As for Seymour, he is for extending the wage subsidy. He wants mandatory measures implemented that take away our right to privacy. He hasn’t said boo about “positive cases” being hauled from their homes and put in a government run facility. Yes, he is against lockdowns as a means to eliminate the virus, but he is still for eliminating the virus!

      We don’t have any real opposition in parliament to this virus problem, what we have is a fractured one party state.

    5. I'm not denying the existence of socialism, I'm saying I'm not seeing an emergency in its current application, nor anything particularly unique about this government compared to previous ones - at least not so much that it should make us take a higher risk with the virus than we otherwise would. Socialism has waxed and waned for centuries, and will continue to do so. What we considered an acceptable risk 200 years ago is also not what's acceptable today.

      You seem to be conflating different issues. My initial comment was in reaction to your inference that we should address the risk with voluntary measures, and I disagreed it can be entirely voluntary. If we agree on that, and the only question is how far controls should go, we're essentially in agreement.

      Of course all those economic interferences you've listed are socialist, and I'm against them. But you can't infer from this that other controls implemented to stop the spread of the virus are necessarily wrong - which is what this post was about.

      When you start conflating socialist economic interferences with measures to control the spread of the virus, you make your argument against the socialism weaker.

    6. I am not conflating issues. The original response of this government was that it was going to manage the virus such that the health system would not be overloaded. That would have been a proportional and justified approach. It quickly changed to wanting to eliminate the virus, permanently. The latter serves only to empower and further the socialists’ agenda. I wrote below what measures should be taken, so I suppose we are in agreement in principle. I disagree with your assessment of how fast things are changing in terms of a loss of our freedoms.

  2. Except ... we have unreasoned opposition not on the basis of "this is how principled govt *should* act when plague happens," but instead on the basis that "it's not real" and "I refuse to submit to your stupid rules."

    The plague is real. That is the primary context.

    But instead of reasoned, principled opposition to the way govts have reacted we have stamping of feet, putting hands in ears, and threats to hold their breath until it all goes away. And from some wings of the (former) liberty movement, we now have insane calls that started with "masks are tyranny" and have now morphed into "it's your moral duty to get infected"!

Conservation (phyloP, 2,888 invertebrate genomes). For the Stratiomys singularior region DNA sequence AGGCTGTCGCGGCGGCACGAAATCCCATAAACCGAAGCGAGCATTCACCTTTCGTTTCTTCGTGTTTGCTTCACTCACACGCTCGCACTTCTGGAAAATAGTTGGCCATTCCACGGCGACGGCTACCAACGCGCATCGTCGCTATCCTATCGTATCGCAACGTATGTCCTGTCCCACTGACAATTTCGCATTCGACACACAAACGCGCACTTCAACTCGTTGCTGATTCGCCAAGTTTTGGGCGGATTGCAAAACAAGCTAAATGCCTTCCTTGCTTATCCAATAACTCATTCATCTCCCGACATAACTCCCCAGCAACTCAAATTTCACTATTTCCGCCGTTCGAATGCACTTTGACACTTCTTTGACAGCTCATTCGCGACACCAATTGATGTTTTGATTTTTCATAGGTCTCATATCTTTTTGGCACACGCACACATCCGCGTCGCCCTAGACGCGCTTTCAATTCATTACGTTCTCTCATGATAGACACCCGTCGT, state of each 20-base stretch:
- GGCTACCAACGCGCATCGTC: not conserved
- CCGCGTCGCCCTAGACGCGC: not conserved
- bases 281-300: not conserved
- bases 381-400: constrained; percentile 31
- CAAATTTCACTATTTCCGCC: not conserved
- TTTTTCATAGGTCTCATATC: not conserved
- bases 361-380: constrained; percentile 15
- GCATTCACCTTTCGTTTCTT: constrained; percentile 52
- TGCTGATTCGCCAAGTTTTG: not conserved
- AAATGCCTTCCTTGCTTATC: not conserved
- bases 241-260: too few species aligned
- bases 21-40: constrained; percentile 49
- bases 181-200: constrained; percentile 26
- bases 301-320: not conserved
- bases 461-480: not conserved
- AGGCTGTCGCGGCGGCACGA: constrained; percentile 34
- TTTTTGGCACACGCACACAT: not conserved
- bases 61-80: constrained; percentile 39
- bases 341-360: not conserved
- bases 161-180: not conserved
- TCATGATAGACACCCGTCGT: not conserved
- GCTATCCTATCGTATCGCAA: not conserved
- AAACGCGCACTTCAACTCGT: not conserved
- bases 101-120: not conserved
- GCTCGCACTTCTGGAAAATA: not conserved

That is not effective protest. Nor is it how adults should behave.

  3. I agree it is not helpful, but that was not my post's (or my) approach or position.

    The primary context is not the disease alone, nor the rise of socialism alone, but the appearance of a new disease while socialism is taking hold.

    Plague is an emotive word. This is no bubonic plague. It is no common cold either. So what is it? During the Enlightenment, plague was defined as "a disease eminently contagious and destructive." We should use that definition because the postmodern definition is so broad that you can call a virulent-enough common cold a plague if you want. Of course this new virus is real, contagious and destructive, but is it *eminently* so? All 1,500 people in NZ under 60 having caught it without a single death doesn't exactly qualify as eminent destruction of life does it? Sure, over 60s, particularly those in rest homes, have a bubble of heightened risk (but still nothing like other plagues), so you can call it a *potential* plague for them, I suppose. How much of the eminence is real, and how much generated by modern media though? That is a question to ponder.

    I'll tell you where there is most definitely eminent contagion and destruction, and you don't need the media to see it: in all the for lease signs that are rapidly popping up all over the place.

    1. If you're arguing Terry that we have to be cautious about how far this government takes things, I agree. It's likely that shutting down NZ's biggest city over a few cases, when contract tracing could have isolated or at least minimised this outbreak is already taking things too far. We can't be swinging in and out of lockdown long term.

      But responding to that by saying it should all be voluntary (i.e. no controls at all) is not the way to challenge that. It just makes both of you wrong.

    2. Mark, border controls, quarantining rest homes, and giving strong guidance, would be a proportional response. All the mandatory measures over and above this is not worth the trade-off because of where it can lead under the current government.